Protests continue before G-8 summit in Germany
4 June 2007, ROSTOCK, Germany (AP) _ Protesters clashed with police on Monday before this week's Group of Eight summit as anti-globalization activists challenged attempts by German security officials to keep them away from the summit town of Heiligendamm.
4 June 2007
ROSTOCK, Germany (AP) _ Protesters clashed with police on Monday before this week's Group of Eight summit as anti-globalization activists challenged attempts by German security officials to keep them away from the summit town of Heiligendamm.
About 800 protesters demonstrated outside Rostock's immigration office demanding "global freedom of movement and equal rights for all," including refugees and asylum seekers. After a peaceful start, the demonstration turned violent and "some protesters started to throw bottles at officers," police spokesman Lyder Behrens said.
The news web site Spiegel Online reported that a photojournalist was injured and four people were detained when 400 radical demonstrators clashed with police. Police could not immediately confirm the report.
Another 20,000 demonstrators were expected to hold an anti-G-8 rally in downtown Rostock later Monday.
On Saturday, around 3,000 black-hooded anti-G-8 protesters had pelted police with rocks and bottles in Rostock. Authorities said more than 400 officers were injured, 30 of whom were hospitalized with broken bones and lacerations. Organizers said 520 demonstrators were hurt, 20 of them seriously. More than 2,000 radical protesters were still in Rostock on Monday, police said.
Authorities also continued spot checks on roads leading to Heiligendamm.
Germany's Constitutional Court announced Monday that an alliance of activist groups had challenged a lower court's ban on protests outside of Heiligendamm.
That ban came into force last week, when public access to Heiligendamm was shut off. Authorities had announced earlier that, starting on Wednesday, the demonstration ban will be expanded to six kilometers (3.7 miles) beyond a 12-kilometer (7.5-mile) long fence that was built around Heiligendamm. It was not clear when the Karlsruhe-based court was to rule the case.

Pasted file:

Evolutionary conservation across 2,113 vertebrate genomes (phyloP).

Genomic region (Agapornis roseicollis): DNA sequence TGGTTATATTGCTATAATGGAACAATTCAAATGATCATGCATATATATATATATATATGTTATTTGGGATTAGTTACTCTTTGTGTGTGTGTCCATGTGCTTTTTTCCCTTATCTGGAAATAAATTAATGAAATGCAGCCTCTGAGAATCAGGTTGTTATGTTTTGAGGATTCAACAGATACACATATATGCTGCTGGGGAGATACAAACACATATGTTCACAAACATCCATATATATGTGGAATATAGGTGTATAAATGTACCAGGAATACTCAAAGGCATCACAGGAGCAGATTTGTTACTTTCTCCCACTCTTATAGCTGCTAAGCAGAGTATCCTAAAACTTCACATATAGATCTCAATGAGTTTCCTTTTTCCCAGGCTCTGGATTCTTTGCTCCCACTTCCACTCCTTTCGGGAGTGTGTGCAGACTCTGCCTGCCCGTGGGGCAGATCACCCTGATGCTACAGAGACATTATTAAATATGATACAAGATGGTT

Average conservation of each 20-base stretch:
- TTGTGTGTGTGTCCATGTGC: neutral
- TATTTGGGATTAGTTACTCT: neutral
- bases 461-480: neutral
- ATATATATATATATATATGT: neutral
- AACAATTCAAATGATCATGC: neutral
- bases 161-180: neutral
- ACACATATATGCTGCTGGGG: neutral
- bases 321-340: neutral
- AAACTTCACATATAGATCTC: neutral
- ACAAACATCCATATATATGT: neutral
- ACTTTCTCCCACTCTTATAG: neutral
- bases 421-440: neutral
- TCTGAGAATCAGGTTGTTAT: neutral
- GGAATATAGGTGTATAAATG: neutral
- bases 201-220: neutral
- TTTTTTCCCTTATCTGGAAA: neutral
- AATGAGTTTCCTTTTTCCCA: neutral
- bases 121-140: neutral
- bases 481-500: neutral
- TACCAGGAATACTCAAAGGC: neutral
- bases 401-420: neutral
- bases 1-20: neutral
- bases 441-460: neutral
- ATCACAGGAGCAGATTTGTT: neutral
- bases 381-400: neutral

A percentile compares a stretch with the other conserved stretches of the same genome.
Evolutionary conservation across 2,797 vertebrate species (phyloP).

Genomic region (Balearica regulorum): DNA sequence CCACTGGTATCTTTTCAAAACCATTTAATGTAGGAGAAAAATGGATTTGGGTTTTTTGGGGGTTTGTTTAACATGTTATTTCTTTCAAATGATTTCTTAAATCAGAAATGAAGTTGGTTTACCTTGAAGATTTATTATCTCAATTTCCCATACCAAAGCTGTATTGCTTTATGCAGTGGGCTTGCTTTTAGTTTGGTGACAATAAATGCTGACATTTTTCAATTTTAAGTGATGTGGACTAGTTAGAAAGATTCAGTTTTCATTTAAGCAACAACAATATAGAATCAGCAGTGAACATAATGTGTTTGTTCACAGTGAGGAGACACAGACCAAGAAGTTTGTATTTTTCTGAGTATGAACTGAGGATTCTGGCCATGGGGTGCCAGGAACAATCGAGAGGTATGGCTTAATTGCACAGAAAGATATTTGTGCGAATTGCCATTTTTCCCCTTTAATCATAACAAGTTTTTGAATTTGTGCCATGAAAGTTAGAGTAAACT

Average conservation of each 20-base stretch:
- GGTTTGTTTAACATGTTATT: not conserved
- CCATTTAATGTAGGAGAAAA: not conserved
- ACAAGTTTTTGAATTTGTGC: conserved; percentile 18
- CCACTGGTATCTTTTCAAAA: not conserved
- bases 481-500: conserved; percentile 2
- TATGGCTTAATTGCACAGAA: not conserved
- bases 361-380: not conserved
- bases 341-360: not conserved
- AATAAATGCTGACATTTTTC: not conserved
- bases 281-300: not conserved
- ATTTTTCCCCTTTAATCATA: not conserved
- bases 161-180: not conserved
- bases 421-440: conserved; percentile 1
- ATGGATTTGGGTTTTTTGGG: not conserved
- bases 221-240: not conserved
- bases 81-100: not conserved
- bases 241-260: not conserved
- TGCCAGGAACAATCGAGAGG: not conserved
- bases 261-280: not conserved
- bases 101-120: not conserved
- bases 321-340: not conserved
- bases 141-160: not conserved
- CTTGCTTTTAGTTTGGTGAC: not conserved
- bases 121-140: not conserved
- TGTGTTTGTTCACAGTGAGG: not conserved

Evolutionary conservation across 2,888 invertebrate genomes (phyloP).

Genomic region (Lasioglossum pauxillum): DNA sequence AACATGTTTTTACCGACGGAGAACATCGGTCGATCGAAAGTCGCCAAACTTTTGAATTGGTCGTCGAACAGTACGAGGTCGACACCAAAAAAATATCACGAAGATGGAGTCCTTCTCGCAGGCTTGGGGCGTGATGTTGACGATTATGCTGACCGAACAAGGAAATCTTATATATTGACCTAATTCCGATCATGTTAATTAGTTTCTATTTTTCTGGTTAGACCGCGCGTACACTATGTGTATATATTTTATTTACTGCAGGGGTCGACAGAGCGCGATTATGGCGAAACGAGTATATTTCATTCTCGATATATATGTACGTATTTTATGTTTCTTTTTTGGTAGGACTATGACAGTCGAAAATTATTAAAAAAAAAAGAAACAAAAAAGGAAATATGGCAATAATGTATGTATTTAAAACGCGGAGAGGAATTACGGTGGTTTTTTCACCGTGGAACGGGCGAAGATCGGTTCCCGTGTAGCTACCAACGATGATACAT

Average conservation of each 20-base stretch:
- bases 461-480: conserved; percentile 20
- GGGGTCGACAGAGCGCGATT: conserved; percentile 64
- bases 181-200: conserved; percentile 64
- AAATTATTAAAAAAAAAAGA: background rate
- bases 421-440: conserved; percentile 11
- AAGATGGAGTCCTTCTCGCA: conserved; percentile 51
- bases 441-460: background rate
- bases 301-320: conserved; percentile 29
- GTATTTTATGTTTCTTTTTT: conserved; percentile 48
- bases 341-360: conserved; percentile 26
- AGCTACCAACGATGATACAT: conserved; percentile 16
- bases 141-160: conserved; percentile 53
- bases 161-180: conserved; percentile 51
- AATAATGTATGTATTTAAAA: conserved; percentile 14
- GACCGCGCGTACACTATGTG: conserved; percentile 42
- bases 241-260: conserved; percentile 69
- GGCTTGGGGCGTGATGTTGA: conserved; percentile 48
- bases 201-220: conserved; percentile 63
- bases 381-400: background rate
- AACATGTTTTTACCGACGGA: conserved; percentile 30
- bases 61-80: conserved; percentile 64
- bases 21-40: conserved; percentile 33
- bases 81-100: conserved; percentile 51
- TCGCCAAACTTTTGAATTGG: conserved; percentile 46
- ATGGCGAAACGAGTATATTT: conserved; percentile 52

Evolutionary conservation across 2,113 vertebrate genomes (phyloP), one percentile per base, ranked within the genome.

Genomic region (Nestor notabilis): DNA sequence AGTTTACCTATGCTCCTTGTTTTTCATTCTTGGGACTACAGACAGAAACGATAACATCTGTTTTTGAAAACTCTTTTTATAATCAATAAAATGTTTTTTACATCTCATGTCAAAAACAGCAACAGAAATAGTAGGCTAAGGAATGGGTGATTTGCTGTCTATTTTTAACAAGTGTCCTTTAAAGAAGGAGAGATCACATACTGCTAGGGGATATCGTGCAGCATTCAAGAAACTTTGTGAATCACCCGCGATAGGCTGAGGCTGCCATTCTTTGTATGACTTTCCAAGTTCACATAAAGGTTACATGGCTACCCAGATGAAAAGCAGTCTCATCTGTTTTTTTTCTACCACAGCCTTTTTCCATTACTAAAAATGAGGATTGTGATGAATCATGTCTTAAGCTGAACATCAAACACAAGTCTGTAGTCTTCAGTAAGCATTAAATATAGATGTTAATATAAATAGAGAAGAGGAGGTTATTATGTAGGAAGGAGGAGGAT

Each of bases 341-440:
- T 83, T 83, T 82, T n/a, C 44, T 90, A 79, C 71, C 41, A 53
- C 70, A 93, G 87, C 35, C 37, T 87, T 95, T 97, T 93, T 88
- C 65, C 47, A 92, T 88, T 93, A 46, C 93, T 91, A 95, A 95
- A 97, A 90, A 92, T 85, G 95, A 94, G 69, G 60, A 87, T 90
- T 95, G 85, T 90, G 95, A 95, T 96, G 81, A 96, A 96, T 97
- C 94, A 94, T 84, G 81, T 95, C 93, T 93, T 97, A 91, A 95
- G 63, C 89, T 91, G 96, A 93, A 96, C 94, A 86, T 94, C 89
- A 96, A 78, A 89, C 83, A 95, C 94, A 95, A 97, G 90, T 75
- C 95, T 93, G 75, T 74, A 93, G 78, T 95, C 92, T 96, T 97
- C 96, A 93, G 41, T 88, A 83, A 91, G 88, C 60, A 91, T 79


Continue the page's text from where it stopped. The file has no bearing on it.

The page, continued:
The government said Monday that 85 people had been refused entry to Germany before the summit and that 15-20 percent of those who were detained temporarily during Saturday's riots in Rostock had been foreign nationals.
Germany is determined to avoid a repeat of violence that has marred previous G-8 summits, notably in Genoa, Italy, in 2001, where one protester was killed. It has reinforced its border controls.
However, anti-globalization activists have complained that the security measures surrounding the June 6-8 summit are excessive.
German Chancellor Angela Merkel, in an interview on the n-tv news channel Sunday, deplored the "terrible, dreadful pictures" of violent protesters clashing with police. "Violence is no way to solve things and shows that the police methods are necessary," she said.
Merkel has defended security measures such as pre-summit raids on the offices of protest groups, some of whom have vowed to try to disrupt the summit by blocking roads leading to Heiligendamm. She has also said, however, that peaceful protesters have every right to make their point.
The situation around Heiligendamm was calm Monday. At the summit, Merkel will host the leaders of Britain, France, Japan, Italy, Russia, Canada and the U.S. for discussions on issues including global warming, aid to Africa and the world economy.
Subject: German news